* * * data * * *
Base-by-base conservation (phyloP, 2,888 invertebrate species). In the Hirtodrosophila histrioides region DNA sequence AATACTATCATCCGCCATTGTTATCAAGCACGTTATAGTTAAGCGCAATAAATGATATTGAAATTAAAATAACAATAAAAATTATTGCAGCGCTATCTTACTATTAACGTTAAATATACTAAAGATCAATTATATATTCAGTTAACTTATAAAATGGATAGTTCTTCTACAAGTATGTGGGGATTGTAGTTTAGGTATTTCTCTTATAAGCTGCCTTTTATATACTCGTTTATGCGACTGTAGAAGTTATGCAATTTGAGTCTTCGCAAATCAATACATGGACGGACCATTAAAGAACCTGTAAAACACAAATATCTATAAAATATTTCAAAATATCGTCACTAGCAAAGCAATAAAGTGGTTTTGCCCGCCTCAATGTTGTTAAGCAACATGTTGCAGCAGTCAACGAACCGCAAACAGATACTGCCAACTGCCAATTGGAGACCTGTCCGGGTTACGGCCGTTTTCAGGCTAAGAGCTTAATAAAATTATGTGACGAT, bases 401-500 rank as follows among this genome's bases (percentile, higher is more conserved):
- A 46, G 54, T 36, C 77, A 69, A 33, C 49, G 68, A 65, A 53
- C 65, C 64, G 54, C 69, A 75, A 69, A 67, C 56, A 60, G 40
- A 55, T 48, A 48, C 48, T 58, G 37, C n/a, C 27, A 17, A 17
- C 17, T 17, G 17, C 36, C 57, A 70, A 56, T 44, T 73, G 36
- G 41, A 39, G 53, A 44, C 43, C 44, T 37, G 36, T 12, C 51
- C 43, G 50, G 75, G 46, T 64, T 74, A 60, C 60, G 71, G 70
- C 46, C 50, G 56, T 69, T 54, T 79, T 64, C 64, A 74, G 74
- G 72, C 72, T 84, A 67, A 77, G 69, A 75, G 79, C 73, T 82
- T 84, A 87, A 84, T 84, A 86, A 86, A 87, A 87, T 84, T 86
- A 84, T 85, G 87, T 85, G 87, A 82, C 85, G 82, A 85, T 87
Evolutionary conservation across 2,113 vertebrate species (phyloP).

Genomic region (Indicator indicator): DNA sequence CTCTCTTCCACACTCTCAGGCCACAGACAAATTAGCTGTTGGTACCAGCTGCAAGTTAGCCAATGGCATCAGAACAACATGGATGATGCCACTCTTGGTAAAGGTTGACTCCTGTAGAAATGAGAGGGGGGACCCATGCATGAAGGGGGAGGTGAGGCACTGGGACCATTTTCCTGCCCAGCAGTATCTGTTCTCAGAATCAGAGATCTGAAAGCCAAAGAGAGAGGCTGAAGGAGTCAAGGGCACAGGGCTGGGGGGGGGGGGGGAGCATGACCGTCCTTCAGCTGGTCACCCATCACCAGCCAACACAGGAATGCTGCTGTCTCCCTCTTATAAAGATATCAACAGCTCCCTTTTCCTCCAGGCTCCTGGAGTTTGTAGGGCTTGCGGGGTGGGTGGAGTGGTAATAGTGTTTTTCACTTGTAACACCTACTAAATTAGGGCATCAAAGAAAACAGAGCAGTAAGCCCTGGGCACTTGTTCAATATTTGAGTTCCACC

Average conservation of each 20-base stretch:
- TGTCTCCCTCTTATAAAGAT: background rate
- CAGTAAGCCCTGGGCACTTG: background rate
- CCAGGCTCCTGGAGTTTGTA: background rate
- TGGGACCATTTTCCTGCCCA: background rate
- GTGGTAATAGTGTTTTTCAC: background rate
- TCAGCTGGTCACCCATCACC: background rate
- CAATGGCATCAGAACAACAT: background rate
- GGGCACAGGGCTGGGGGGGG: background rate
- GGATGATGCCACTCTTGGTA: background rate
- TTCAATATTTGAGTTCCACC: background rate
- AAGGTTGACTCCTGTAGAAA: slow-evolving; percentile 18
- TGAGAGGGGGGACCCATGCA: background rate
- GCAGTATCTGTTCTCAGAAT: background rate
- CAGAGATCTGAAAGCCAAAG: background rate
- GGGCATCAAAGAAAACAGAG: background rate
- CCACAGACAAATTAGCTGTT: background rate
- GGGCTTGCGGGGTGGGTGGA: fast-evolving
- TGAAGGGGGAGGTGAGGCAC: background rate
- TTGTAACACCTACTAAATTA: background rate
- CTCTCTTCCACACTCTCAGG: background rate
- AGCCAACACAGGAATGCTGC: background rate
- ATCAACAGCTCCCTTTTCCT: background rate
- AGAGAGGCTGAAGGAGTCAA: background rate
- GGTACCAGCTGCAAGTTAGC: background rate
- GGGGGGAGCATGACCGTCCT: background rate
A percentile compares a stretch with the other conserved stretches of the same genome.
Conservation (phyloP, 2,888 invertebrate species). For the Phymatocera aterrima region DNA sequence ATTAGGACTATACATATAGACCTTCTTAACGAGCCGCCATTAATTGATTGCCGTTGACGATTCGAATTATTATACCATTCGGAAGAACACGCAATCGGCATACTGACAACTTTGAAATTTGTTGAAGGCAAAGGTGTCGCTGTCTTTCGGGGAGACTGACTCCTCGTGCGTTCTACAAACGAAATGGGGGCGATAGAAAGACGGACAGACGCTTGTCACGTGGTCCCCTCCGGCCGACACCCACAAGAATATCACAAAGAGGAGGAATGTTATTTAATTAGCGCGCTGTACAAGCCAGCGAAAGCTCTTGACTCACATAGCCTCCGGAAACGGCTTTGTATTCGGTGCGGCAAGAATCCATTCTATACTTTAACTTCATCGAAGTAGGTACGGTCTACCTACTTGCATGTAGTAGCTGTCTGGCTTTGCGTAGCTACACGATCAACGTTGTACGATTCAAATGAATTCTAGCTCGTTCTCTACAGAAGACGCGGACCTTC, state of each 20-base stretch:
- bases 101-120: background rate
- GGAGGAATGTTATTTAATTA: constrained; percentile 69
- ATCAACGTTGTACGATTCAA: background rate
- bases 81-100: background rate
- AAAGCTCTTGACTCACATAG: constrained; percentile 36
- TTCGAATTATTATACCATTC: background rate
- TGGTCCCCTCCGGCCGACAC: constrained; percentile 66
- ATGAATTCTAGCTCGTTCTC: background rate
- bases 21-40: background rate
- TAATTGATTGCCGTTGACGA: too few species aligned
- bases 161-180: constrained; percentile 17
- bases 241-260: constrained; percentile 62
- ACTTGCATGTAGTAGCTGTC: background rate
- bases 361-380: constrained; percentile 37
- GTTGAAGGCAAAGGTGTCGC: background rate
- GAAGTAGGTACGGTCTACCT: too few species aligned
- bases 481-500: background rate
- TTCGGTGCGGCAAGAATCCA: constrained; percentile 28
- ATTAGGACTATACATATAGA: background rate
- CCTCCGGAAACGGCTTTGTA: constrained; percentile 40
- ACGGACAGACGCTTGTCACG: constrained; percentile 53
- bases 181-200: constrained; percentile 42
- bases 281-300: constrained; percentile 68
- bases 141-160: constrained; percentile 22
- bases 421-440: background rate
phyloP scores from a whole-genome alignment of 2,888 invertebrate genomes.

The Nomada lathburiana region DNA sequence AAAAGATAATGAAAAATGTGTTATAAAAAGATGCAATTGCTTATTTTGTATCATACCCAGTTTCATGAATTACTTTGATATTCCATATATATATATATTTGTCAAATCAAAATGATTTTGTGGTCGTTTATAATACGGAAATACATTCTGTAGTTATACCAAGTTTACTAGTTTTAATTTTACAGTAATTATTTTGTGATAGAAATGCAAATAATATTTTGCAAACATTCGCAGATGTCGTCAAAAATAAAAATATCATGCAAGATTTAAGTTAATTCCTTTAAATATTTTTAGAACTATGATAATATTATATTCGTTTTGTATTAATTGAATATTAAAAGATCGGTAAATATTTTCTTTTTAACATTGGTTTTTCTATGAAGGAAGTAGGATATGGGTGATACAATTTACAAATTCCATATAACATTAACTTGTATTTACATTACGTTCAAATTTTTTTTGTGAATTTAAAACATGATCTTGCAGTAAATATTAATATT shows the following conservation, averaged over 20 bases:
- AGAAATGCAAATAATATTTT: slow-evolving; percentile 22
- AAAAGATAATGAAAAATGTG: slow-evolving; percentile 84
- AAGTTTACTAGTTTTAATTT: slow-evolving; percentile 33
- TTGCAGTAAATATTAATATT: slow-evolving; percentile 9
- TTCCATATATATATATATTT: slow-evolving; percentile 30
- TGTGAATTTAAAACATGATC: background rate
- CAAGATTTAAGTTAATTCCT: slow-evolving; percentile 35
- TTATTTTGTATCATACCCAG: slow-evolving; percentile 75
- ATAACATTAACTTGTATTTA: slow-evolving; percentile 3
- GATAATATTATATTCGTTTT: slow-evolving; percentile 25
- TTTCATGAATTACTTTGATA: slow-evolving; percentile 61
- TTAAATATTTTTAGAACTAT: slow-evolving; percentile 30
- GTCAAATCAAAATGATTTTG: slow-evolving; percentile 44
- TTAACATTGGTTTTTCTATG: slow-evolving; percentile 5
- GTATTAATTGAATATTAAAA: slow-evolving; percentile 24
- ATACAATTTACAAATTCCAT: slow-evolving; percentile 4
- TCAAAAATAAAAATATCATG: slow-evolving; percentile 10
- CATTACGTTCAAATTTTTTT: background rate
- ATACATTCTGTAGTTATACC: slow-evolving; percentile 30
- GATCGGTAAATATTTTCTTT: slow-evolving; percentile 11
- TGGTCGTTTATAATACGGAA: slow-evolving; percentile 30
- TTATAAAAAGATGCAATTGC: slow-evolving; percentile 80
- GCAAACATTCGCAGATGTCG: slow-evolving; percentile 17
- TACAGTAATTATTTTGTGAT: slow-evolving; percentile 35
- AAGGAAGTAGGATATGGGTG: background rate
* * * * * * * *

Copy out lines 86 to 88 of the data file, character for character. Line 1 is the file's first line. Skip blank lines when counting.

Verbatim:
- CATTACGTTCAAATTTTTTT: background rate
- ATACATTCTGTAGTTATACC: slow-evolving; percentile 30
- GATCGGTAAATATTTTCTTT: slow-evolving; percentile 11